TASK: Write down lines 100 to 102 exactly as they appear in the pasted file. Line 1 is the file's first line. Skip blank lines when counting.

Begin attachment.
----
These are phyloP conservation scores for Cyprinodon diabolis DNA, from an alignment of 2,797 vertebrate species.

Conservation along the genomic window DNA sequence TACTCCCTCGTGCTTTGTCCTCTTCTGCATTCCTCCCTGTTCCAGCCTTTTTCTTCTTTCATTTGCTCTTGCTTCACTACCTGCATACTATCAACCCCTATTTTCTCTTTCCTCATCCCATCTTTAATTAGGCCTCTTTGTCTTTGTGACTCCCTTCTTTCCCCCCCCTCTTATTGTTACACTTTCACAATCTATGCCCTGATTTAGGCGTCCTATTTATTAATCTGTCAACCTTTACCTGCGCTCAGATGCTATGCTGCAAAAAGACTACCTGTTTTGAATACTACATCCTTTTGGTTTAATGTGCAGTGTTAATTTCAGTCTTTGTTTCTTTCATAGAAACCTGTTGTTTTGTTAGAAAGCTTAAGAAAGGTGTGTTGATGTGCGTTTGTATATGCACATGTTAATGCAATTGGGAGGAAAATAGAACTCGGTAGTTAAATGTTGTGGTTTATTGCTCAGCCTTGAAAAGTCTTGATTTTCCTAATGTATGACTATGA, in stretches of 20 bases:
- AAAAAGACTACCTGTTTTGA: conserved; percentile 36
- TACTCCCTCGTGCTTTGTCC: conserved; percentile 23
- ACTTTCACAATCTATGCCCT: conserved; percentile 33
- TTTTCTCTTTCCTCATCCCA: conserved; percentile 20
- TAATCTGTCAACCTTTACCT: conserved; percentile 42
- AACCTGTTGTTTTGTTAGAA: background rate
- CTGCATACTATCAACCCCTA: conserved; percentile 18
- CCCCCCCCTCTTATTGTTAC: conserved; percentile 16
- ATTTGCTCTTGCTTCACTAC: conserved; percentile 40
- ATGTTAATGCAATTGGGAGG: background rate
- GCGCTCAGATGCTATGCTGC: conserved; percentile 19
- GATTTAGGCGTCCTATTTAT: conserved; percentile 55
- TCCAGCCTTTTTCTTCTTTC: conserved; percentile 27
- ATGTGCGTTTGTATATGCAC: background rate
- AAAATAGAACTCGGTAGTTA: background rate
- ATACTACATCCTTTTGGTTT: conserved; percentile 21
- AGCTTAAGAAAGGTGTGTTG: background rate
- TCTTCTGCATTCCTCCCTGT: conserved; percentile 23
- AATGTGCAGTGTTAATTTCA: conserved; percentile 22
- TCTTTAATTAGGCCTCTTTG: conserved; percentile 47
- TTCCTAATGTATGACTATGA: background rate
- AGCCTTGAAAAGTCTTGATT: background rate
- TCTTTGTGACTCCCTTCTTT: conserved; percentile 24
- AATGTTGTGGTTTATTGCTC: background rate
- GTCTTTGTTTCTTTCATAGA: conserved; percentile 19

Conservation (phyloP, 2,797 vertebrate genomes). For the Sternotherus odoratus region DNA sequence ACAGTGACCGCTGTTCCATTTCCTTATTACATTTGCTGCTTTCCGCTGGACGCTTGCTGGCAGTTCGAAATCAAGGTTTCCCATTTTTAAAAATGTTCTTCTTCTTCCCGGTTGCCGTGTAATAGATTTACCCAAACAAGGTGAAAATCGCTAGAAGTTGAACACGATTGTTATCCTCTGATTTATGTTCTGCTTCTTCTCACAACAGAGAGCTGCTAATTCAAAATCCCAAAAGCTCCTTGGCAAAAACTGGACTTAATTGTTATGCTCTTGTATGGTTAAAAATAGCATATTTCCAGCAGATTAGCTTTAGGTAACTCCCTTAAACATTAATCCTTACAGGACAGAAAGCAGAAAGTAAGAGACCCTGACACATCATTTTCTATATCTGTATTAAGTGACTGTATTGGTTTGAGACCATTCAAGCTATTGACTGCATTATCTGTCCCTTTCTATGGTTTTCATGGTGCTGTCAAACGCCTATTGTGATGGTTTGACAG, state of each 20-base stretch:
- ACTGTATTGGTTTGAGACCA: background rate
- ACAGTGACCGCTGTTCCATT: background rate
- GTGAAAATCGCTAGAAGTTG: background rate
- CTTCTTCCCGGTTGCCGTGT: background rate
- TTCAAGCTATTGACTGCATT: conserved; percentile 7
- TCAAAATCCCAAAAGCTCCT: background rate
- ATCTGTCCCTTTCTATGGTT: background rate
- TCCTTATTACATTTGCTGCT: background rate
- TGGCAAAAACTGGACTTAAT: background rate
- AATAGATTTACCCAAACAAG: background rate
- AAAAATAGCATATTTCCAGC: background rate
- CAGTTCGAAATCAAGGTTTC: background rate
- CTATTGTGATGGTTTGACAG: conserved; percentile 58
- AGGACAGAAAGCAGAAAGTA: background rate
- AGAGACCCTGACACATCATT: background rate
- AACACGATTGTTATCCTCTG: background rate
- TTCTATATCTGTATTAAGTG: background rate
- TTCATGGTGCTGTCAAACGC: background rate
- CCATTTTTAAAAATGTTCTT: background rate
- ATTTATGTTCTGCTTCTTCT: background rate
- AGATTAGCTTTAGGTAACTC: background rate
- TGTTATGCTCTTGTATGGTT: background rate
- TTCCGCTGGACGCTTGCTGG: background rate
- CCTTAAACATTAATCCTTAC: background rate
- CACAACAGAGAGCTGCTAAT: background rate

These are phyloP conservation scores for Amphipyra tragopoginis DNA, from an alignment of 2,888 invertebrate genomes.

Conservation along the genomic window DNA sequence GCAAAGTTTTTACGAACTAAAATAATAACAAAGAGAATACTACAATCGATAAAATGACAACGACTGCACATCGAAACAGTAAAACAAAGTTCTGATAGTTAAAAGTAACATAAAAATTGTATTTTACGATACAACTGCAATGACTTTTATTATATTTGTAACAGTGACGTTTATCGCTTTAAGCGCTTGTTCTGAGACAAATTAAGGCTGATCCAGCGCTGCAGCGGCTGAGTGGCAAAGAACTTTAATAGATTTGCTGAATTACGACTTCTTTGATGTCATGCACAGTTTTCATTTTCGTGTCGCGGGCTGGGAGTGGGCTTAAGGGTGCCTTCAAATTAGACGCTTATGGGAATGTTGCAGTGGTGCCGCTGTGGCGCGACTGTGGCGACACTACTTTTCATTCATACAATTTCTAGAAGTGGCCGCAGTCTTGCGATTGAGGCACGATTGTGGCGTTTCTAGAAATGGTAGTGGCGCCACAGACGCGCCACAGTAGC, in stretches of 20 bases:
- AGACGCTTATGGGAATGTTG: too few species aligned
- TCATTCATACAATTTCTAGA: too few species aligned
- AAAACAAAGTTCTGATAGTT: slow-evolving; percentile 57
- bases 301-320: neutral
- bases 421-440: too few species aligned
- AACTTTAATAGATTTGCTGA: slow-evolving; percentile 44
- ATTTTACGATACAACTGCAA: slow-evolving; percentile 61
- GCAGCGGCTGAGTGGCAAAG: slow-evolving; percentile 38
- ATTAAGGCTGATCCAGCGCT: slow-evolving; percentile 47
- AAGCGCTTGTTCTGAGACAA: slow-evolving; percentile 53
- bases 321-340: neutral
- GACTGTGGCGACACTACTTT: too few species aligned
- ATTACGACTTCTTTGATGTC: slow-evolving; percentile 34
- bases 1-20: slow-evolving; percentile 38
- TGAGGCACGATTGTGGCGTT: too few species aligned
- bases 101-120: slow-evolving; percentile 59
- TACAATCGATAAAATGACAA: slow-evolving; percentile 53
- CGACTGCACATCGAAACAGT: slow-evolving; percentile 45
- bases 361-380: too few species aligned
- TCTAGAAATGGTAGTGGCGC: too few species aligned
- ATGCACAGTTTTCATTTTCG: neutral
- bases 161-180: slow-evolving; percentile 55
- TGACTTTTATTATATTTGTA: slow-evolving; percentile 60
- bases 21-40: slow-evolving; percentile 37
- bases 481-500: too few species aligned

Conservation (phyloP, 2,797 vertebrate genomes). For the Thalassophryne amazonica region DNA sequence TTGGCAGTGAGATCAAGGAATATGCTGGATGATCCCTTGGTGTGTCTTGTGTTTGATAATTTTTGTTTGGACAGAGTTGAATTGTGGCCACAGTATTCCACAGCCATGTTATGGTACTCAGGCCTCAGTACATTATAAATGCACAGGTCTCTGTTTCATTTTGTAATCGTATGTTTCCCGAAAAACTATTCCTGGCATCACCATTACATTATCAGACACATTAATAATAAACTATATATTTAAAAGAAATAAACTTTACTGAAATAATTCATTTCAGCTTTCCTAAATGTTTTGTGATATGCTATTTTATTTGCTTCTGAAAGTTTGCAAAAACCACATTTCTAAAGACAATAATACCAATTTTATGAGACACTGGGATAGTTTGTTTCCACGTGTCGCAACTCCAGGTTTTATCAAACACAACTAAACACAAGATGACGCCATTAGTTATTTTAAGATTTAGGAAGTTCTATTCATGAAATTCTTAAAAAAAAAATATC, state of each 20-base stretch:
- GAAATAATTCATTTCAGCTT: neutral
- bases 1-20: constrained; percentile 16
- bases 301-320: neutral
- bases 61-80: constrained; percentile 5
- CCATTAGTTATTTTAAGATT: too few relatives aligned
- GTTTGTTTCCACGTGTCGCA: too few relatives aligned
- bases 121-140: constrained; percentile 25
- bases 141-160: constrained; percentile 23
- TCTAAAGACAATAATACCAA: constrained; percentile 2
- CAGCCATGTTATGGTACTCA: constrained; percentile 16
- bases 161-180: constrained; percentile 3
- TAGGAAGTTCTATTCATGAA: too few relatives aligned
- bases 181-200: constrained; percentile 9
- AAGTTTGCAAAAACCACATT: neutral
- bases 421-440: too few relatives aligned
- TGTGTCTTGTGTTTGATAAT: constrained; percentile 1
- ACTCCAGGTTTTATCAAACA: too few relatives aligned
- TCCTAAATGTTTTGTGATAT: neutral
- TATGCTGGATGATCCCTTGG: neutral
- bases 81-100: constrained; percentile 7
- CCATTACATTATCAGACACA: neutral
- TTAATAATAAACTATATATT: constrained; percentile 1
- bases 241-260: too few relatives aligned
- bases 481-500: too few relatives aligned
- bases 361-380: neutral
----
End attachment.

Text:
- TATGCTGGATGATCCCTTGG: neutral
- bases 81-100: constrained; percentile 7
- CCATTACATTATCAGACACA: neutral